4. Creation of a Ministry of Science and Technology or a public expenditure to generate new knowledge and develop capacities for the country. Colombia has not made knowledge a priority.  

Initially, during the pandemic, when there was fear of not having sufficient ventilators, at Sampedro, we started an "Open Source" initiative to develop a ventilator; two universities joined our effort, and we came up with an open source ventilator. The initial project was a collaborative attempt to help the country in a time of need with the only goal of saving lives. The project was eventually abandoned for bureaucratic reasons, but the objective, an exercise in collaboration, was successful. A good regulatory framework should go hand in hand with collaboration. Regulations in Colombia are very safety-orientated and restrictive in developing skills to the extent that some alliances could be misunderstood. Pertinent and appropriate regulations can favour collaboration for the development of the healthcare ecosystem. 

EF: To what extent is Colombia a hub for innovation, and what can be done to increase innovation in the country? 

MV: We are not very innovative in disruptive and radical solutions in Colombia. Over time we have been improving, in Sampedro, we have a good innovative ranking because we allocate resources to innovation. Being innovative means attempting to find solutions, practising, and making mistakes, but the time and money it takes is always an issue. Nor is Colombia a great generator of patents. Currently, we are more aware of their importance, and today Sampedro has somewhere between seven to nine interesting global patents. There is also the matter of the innovative qualification, innovation in itself is not the objective; innovation must have a goal, give a solution, improve an existing solution or product or serve a patient. Taking innovation to production and the market is the best part of the equation -the most interesting and satisfying part- allowing us to grow as a company and become what we are today. Innovation also represents the strategic initiatives that come directly from the board and our stakeholders. We have to have backing for our projects and initiatives; all things considered, innovation is the best option for future sustainability.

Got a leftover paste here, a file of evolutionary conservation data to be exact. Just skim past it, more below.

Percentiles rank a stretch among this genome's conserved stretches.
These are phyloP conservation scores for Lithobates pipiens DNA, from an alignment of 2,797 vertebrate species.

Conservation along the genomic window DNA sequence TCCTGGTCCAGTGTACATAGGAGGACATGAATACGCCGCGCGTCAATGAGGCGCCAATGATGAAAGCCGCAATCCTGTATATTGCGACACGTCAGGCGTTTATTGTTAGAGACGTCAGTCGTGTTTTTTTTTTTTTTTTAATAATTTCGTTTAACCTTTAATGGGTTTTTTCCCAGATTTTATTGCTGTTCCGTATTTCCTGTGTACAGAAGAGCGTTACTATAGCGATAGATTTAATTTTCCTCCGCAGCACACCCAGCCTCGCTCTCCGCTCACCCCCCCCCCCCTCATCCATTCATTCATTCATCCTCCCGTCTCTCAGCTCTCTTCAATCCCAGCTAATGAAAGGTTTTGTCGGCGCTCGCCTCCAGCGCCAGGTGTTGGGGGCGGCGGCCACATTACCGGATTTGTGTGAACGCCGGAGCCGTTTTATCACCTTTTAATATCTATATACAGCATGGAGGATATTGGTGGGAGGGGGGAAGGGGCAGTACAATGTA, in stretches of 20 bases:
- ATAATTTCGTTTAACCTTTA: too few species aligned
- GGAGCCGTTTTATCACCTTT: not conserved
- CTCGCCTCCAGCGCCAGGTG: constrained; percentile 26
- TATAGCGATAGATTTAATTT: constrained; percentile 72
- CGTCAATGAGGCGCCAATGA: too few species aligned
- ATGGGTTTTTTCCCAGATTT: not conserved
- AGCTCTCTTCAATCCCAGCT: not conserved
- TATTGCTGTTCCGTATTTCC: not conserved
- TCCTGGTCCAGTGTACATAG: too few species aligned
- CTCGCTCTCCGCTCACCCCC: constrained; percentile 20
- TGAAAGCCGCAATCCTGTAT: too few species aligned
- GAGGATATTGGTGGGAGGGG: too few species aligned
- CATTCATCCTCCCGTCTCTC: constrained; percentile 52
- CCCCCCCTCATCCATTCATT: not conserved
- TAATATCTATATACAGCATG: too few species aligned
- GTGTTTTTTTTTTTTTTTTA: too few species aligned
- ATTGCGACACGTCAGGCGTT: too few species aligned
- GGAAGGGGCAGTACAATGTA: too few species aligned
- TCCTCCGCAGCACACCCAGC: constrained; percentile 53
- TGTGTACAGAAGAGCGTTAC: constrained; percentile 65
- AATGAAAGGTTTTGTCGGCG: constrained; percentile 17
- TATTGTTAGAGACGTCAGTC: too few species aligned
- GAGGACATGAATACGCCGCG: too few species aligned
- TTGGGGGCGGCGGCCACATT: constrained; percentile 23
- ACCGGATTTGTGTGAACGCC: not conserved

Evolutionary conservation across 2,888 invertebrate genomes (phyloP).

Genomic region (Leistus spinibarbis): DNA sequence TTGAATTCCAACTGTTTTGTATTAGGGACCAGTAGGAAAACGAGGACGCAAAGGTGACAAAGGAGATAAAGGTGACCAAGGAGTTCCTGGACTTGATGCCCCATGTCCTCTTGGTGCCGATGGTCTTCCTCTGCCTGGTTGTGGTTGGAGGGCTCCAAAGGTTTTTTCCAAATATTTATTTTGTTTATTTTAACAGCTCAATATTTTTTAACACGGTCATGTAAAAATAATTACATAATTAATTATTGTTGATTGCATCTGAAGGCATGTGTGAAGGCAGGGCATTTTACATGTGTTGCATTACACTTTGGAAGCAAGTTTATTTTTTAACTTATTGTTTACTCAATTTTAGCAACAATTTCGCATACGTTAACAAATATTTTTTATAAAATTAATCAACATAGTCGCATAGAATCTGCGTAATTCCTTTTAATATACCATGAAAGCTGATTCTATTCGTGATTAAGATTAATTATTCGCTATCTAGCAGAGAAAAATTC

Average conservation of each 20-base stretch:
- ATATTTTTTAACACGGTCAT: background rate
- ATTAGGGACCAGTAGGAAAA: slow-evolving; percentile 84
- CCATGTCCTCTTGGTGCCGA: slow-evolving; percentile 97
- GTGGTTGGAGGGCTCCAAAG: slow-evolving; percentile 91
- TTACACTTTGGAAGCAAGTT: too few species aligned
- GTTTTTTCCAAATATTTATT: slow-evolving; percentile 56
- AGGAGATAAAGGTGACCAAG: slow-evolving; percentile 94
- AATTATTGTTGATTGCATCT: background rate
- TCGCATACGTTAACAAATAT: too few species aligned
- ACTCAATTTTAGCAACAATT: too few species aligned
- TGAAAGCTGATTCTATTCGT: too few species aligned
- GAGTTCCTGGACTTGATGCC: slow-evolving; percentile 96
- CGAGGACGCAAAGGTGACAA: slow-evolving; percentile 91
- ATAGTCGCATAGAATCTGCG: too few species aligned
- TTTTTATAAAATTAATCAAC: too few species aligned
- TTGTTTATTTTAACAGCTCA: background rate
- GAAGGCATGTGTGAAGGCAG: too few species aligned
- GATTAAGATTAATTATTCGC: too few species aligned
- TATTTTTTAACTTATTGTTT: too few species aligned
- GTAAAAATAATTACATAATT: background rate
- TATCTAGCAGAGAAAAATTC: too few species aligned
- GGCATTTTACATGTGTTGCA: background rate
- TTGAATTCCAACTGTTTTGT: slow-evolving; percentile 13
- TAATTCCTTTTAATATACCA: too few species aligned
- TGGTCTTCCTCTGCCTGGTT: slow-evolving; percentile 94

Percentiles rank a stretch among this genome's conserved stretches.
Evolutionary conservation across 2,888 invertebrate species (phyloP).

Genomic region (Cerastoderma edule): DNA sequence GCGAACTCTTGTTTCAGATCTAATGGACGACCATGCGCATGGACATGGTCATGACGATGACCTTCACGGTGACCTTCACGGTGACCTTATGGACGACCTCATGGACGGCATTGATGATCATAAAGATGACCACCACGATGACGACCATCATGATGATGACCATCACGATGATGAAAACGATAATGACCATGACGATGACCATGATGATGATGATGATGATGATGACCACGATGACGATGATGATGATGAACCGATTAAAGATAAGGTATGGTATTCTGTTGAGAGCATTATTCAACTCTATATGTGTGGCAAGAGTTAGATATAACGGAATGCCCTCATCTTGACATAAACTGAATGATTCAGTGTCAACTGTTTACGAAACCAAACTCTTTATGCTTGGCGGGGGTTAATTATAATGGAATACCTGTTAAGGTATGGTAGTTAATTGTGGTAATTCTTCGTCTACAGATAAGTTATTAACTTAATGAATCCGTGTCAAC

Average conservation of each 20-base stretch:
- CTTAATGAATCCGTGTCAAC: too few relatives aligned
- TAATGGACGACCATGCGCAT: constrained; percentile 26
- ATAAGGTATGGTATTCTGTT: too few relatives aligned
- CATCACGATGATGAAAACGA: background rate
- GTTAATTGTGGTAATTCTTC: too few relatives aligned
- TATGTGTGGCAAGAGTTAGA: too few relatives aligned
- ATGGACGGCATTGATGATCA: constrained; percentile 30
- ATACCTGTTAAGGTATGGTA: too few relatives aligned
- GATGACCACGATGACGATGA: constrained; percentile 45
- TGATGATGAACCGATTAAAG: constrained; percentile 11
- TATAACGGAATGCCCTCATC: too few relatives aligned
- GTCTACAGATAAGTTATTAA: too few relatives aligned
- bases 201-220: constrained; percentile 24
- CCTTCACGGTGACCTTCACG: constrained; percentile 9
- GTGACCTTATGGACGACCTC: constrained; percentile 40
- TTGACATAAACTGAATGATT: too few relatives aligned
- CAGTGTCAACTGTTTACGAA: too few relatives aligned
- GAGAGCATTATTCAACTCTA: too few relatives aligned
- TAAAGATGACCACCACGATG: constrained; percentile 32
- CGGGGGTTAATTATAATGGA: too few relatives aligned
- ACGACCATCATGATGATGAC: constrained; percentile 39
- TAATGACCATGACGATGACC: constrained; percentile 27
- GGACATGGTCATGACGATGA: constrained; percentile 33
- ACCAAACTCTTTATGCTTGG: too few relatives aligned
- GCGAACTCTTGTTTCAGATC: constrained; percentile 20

EF: Next year, you will be celebrating the company's 40th anniversary; what are you most proud of achieving in the company?  

MV: I have two main reasons to be proud:  

  1. We have a global quality product developed and manufactured in Colombia at much lower and more affordable prices than the multinational companies offer. Having managed to supply the Colombian patients is extremely gratifying. We provide good results in health at affordable prices and global quality at a local price.  
  2.  All our employees and collaborators are part of Colombian society; they make it a better community with better professionals. I am very proud that healthcare multinationals frequently poach our people or contact some employees to participate in important positions within the innovation health ecosystem, contributing to society as a whole. Sampedro is the catalyst to provide better people and professionals to the country; thanks to them, we have come this far. 
August 2022